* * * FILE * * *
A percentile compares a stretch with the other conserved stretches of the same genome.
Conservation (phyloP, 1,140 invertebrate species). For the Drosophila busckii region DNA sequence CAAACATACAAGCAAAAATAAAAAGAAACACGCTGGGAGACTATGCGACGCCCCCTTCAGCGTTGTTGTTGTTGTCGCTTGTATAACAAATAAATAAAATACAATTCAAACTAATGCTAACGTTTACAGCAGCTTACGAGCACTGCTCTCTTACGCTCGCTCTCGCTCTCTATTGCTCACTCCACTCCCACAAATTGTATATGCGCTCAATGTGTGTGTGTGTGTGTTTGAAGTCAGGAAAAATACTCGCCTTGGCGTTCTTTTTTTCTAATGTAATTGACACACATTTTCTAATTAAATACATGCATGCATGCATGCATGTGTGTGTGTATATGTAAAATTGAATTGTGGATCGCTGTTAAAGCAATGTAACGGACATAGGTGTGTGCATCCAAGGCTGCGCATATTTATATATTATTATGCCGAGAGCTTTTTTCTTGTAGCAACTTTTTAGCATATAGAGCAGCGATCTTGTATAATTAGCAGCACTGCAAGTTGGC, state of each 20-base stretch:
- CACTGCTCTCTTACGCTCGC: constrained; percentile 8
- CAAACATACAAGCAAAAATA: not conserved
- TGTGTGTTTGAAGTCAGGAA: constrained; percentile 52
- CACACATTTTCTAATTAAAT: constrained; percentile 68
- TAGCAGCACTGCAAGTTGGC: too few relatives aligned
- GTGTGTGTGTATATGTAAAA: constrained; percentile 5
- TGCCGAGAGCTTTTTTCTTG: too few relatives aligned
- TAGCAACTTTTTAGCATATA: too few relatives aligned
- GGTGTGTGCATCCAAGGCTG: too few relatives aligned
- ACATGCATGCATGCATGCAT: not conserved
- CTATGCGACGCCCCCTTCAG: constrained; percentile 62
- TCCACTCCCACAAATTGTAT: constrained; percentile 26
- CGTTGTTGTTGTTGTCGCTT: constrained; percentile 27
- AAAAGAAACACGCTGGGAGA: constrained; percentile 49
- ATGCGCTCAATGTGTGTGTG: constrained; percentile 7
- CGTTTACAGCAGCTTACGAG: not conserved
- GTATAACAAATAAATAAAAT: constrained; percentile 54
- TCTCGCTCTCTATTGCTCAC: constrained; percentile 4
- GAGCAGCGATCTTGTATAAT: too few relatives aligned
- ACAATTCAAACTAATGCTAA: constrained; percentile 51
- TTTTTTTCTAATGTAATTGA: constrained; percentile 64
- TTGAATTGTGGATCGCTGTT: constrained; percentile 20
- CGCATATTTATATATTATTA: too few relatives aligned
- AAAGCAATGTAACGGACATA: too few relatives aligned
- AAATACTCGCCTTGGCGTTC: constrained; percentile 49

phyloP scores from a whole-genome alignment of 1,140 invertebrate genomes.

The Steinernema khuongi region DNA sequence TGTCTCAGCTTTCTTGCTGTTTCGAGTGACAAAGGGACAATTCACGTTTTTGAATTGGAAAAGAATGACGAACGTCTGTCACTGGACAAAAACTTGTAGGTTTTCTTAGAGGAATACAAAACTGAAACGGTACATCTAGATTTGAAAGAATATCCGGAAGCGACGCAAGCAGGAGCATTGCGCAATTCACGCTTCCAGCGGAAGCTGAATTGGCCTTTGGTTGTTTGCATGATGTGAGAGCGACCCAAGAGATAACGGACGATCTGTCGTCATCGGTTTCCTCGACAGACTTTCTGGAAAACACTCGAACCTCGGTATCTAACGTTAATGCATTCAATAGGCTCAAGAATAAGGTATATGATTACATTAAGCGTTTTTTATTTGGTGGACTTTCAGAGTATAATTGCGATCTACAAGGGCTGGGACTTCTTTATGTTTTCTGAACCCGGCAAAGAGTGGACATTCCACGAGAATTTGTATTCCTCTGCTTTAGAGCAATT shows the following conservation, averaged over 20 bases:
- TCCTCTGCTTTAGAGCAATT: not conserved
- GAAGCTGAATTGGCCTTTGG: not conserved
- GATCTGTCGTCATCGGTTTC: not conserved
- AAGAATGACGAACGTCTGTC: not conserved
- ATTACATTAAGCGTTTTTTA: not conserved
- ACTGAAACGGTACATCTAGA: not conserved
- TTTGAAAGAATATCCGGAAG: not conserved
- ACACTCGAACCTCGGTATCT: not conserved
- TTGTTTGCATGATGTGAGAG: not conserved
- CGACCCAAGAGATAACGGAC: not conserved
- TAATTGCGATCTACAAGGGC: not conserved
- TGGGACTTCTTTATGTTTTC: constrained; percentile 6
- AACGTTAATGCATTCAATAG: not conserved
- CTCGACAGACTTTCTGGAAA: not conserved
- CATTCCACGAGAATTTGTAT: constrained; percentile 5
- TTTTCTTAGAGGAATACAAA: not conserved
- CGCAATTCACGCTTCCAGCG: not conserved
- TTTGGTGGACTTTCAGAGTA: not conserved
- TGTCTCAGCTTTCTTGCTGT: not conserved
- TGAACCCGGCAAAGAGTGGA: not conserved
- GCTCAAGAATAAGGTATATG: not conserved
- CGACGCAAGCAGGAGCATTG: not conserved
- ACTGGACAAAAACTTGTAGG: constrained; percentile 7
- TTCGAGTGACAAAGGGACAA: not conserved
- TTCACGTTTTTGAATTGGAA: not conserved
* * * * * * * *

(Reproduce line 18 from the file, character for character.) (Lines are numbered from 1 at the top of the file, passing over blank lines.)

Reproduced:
- CGTTTACAGCAGCTTACGAG: not conserved